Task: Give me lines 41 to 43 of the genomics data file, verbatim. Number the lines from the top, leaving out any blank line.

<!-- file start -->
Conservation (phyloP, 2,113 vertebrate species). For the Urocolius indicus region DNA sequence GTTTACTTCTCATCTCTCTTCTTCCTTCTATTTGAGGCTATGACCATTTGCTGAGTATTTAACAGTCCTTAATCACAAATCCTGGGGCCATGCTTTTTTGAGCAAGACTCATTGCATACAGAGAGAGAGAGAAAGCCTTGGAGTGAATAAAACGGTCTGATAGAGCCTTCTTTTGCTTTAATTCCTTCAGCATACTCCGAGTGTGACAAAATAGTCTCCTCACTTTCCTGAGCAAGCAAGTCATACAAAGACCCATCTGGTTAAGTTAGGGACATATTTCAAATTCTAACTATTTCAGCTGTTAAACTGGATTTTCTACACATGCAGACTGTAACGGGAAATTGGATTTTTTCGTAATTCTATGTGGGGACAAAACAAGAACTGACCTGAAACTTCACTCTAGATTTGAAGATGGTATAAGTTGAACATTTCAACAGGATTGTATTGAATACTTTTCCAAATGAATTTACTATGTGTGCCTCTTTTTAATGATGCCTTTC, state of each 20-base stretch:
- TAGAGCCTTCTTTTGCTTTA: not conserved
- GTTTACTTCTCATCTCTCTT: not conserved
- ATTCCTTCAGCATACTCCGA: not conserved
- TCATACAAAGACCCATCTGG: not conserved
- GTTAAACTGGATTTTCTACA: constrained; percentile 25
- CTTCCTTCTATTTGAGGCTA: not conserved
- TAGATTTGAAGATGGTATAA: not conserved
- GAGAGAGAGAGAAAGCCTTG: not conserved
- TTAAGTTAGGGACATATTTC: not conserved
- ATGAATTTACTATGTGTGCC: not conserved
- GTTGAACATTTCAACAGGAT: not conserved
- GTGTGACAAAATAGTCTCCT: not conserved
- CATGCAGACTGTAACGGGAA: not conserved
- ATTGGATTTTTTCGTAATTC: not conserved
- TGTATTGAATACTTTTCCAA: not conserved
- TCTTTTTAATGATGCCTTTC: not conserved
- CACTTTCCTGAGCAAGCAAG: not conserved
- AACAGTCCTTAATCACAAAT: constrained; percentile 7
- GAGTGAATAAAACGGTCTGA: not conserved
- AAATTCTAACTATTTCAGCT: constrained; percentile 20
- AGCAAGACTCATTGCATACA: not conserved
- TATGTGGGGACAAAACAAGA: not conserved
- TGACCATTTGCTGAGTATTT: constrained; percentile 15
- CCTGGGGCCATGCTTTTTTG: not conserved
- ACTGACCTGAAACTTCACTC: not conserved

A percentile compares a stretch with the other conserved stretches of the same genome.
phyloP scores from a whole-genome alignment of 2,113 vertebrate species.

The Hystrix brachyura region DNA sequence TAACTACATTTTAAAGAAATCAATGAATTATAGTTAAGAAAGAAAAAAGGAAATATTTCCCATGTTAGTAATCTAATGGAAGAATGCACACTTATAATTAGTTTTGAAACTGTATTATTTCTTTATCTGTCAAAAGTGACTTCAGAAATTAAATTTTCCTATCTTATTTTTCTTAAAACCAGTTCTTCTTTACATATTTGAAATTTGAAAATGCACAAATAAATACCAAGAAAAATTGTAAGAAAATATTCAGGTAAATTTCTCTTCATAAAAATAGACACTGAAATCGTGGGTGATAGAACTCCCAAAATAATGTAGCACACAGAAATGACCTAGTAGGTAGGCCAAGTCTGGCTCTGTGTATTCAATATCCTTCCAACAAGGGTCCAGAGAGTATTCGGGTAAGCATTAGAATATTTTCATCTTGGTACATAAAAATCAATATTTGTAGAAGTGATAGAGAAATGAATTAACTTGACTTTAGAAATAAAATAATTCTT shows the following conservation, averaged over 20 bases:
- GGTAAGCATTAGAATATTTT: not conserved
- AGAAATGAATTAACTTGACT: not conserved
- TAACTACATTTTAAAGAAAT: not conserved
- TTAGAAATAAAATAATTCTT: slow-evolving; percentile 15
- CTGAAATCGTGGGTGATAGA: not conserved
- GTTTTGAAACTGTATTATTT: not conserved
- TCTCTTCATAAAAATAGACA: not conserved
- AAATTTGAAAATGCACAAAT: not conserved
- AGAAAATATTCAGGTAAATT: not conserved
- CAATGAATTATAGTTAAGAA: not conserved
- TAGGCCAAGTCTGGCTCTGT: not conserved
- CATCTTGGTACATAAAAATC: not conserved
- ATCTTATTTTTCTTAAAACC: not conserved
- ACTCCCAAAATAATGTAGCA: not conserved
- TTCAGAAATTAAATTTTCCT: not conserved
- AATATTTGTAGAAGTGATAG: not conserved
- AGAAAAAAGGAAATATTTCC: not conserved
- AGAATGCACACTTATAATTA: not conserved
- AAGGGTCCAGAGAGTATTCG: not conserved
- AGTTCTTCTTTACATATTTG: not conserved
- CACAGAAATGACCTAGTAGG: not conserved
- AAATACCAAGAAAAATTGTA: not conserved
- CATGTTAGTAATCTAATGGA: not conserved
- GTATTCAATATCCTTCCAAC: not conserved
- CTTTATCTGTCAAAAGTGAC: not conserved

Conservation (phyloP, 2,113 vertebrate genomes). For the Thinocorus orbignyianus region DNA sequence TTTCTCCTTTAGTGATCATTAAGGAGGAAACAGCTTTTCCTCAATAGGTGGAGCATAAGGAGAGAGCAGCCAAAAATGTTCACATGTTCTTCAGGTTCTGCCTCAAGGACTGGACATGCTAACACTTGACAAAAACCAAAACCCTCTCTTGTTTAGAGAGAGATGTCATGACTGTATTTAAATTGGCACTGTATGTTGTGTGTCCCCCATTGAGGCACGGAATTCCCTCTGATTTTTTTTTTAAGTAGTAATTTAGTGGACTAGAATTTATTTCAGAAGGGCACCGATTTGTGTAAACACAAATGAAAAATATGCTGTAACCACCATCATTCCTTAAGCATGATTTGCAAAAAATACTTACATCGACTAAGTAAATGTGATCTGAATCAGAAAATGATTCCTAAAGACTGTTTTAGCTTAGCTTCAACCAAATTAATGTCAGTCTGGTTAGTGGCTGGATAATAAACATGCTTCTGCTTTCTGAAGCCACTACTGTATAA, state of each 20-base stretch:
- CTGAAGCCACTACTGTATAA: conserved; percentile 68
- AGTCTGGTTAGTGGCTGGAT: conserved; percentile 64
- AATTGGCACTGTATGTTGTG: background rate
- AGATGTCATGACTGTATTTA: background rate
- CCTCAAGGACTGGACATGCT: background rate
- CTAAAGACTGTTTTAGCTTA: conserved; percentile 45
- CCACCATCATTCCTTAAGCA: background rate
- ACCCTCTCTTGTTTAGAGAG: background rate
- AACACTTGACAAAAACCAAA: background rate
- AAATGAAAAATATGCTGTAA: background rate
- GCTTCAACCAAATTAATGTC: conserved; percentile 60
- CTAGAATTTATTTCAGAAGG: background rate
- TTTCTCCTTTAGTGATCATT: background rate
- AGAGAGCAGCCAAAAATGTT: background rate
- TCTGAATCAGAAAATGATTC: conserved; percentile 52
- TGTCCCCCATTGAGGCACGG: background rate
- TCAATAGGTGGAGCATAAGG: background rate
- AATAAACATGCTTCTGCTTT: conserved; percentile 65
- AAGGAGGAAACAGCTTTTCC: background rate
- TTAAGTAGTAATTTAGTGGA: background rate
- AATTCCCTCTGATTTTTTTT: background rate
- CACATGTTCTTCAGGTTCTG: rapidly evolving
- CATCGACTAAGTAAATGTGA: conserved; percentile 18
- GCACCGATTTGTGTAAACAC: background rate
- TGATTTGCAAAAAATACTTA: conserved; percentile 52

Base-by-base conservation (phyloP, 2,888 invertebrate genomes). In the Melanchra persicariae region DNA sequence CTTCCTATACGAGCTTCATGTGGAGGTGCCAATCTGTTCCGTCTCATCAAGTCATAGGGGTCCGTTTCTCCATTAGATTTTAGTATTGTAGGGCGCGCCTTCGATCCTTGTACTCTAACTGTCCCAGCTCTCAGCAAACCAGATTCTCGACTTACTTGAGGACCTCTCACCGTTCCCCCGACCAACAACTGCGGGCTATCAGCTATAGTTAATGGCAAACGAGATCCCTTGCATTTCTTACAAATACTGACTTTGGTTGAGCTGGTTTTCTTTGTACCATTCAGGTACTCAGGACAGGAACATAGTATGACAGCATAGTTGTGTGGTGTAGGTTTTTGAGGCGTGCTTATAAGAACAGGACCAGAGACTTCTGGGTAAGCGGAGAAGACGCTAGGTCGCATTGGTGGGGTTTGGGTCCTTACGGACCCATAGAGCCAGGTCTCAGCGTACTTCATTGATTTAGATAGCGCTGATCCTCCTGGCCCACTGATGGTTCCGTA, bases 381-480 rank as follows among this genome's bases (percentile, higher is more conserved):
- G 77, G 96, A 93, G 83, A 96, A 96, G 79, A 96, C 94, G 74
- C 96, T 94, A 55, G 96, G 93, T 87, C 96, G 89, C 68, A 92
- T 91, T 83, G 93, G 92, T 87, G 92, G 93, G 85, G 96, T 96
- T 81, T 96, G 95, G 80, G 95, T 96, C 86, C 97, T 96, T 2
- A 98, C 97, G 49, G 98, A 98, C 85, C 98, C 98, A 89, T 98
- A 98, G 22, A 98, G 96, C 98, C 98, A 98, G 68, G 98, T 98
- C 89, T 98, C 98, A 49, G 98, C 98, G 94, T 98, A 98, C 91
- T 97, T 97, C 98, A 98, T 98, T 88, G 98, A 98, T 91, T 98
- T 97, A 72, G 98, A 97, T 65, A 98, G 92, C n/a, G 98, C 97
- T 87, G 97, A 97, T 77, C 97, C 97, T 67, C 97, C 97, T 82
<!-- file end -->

- CATCTTGGTACATAAAAATC: not conserved
- ATCTTATTTTTCTTAAAACC: not conserved
- ACTCCCAAAATAATGTAGCA: not conserved